Turning the Corner Onto Wall Street
Applying for finance jobs is a bit like applying for college: You have your reach, target, and safety options. Except it isn’t as likely to find a “safety” firm as it is to find a safety college. Of the estimated 1.5 million people graduating from four-year colleges, hundreds of thousands will try to go into finance. It takes a lot of time, effort, and savvy to get Wall Street to notice you-the one, individual you-back.
A generation or two ago, money-making jobs students hoped to land fell more into the medicine and law categories. Nowadays people want to make money, and they want to do so right out of college-not after another four years of medical school, plus residency, or after three years of law school. The two industries with the most stable right-out-of-college promise seem to be finance and tech, and many tech jobs require specific skill sets, like engineering or computer science, even at the BA level.
On the finance side, even those who do elect to (or find the need to) attend an MBA program, it is a year shorter than law school, and many first-year MBA students already have two years of Wall Street analyst salary lining their pockets. And most finance firms are not major-specific in their career recruitment; experience and personal skills matter more than a “business” concentration. Especially for those who already have student loans taking bites out of their bank accounts, finance starts to sound like an ideal industry choice.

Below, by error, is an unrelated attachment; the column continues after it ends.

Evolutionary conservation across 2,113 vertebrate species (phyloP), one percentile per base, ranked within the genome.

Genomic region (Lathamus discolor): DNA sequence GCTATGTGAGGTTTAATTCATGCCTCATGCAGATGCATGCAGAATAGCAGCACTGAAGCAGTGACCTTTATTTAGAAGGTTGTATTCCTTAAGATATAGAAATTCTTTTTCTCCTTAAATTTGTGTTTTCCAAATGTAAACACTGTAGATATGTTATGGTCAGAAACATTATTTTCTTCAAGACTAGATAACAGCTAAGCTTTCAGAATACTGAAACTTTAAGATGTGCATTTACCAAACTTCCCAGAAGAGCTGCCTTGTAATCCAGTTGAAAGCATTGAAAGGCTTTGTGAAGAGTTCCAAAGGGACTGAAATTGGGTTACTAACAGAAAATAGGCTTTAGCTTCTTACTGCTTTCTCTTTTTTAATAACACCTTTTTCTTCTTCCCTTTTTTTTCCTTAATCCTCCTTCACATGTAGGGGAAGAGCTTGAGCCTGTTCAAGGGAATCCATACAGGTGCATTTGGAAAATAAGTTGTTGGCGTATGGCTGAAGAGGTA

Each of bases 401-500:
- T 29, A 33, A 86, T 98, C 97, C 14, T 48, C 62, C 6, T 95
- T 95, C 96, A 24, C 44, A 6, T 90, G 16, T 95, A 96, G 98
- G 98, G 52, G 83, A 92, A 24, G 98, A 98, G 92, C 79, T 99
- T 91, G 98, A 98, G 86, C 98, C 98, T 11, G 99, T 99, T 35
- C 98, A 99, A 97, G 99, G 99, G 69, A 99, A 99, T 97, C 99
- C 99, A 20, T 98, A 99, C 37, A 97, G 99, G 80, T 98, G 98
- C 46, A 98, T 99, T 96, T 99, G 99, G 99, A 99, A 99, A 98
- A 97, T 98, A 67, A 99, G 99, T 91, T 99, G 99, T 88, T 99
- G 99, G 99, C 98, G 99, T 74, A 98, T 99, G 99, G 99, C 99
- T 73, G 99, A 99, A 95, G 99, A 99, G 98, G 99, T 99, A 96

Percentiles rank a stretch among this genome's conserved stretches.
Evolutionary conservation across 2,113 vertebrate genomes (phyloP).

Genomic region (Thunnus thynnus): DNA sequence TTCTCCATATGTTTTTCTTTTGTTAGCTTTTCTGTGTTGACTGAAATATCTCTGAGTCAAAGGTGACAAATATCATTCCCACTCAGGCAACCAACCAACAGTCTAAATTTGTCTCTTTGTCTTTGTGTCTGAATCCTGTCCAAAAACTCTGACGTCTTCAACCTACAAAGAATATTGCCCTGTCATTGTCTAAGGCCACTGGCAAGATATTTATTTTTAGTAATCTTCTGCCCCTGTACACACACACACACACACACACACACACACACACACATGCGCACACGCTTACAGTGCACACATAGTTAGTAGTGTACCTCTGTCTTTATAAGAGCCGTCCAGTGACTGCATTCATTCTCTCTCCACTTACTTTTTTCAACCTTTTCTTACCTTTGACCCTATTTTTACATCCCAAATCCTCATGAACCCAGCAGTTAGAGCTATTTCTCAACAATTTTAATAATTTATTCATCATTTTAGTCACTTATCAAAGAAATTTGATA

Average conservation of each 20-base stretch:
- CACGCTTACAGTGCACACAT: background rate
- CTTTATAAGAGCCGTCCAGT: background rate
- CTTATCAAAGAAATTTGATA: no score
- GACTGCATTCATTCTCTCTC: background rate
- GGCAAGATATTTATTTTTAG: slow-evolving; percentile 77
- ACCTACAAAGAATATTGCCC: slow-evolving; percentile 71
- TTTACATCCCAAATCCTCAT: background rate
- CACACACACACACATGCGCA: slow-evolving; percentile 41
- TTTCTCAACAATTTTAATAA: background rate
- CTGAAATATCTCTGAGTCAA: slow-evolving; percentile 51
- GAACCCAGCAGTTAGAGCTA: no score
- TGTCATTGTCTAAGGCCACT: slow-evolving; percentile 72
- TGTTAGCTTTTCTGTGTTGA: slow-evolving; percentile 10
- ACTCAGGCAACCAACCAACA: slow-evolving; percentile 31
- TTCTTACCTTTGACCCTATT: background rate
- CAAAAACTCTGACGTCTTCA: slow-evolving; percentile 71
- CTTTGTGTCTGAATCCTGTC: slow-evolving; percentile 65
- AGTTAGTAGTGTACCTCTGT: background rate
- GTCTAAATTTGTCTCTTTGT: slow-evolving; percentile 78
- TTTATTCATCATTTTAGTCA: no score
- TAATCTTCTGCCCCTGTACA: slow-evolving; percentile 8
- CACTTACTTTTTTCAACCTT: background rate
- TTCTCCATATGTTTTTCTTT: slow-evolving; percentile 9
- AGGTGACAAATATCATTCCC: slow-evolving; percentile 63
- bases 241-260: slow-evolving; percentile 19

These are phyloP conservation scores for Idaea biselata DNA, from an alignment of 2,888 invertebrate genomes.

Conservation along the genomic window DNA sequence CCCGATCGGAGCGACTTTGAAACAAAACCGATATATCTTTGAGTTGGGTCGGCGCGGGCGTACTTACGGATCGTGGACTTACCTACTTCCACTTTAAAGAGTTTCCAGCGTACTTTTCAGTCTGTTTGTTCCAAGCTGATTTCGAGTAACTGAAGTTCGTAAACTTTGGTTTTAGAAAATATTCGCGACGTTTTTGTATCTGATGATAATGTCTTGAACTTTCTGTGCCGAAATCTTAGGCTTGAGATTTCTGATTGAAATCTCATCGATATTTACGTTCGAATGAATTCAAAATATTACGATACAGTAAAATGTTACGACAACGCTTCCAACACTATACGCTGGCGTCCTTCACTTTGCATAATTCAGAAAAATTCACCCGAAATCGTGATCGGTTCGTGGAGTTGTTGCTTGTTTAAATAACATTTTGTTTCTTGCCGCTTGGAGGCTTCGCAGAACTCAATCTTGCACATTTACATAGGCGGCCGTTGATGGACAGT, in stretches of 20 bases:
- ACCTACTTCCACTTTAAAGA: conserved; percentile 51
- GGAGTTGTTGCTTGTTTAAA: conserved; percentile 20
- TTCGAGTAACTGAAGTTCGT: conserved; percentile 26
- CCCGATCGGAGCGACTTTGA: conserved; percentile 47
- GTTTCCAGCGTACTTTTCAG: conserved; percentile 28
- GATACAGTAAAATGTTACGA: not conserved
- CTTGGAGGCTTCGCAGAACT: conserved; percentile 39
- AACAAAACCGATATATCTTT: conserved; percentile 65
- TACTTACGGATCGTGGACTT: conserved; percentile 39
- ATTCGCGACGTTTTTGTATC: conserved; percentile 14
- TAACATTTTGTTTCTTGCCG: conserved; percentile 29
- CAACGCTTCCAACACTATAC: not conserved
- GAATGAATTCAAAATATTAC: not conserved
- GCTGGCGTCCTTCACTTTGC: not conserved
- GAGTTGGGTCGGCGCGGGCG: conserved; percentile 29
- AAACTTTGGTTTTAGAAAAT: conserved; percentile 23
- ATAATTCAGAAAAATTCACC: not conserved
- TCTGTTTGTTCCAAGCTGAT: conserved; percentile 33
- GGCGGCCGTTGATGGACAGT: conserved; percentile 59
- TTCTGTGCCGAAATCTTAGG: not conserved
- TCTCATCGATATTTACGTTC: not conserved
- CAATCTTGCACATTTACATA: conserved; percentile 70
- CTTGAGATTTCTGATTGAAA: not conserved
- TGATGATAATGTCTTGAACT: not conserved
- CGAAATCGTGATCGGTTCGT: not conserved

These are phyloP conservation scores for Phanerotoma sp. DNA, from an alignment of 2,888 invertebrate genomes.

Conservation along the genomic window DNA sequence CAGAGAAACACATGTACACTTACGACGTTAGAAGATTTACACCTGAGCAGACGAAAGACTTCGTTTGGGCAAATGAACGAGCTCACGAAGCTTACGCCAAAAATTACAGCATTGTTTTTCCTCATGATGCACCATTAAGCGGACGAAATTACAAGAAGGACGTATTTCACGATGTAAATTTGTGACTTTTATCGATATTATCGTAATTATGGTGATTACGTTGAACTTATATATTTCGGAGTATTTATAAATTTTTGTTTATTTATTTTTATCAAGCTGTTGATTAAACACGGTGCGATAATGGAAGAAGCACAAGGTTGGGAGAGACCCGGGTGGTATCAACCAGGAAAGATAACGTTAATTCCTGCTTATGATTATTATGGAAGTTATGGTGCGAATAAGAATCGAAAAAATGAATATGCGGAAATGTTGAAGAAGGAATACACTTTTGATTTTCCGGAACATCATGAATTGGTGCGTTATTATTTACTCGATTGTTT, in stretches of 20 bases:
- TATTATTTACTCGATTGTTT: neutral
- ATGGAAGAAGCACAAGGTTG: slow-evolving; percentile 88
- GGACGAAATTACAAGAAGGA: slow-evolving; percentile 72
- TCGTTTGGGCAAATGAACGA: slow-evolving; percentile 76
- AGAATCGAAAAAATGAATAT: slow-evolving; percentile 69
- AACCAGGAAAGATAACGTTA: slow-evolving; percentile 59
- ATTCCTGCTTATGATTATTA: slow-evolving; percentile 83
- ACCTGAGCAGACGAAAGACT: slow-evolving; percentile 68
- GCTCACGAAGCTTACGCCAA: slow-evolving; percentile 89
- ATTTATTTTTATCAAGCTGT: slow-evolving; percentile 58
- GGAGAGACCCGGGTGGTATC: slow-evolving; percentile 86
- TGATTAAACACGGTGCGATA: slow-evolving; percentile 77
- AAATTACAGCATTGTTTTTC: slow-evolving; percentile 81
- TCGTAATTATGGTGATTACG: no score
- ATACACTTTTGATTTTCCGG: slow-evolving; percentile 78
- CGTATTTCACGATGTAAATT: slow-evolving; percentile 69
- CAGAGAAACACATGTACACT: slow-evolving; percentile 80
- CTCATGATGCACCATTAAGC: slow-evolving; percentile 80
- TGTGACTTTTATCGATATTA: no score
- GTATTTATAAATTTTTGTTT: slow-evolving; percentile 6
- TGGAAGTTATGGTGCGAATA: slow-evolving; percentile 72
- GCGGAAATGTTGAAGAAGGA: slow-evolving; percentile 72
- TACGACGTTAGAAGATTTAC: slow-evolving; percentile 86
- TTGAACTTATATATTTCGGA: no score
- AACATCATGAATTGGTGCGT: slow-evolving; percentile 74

But don’t finance jobs equal sitting at a computer all day digging through Excel spreadsheets? Most any job today requires some face-time with a computer screen. And while yes, most finance jobs do involve a close relationship with Microsoft Excel, there is also a lot more to the story. Most positions involve a great deal of research-whether it’s of stocks, commodities, companies, or industries-and an even greater deal of analytical thought. Being an analyst is not simply a matter of plugging numbers into Excel formulas.
So let’s start with the reaches. In investment banking, these would be bulge-bracket banks-the world’s current nine most-profitable firms. This list includes Bank of America, Citigroup, Goldman Sachs, and Morgan Stanley. These are also the banks with the most stringent and hardest-to-breach recruiting processes. If you make it in and get an offer, congratulations. If you don’t, welcome to a very large crowd. Target banks might be more boutique ones. These are smaller banks with smaller staffs, so they are not necessarily looking to hire x number of analysts for every graduating class like Goldman would. Their recruitment cycles are thus less stringent, and especially if you are able to make a personal connection, it may be a slightly easier in.
This breakdown is only for investment banking. Each finance sector-from sales and trading to consulting to private wealth management-has its own hierarchy of companies. As with applying for college, if you only shoot for the ones at the very top, you might end up staying at home for the next four years. And as much as you might still appreciate mom’s cooking, that is not the most desirable option.
Wall Street is no easy street to find a parking place, but once you do get one, you will know you have earned it and deserve it. And after a couple of years, you will be able to park a very nice car.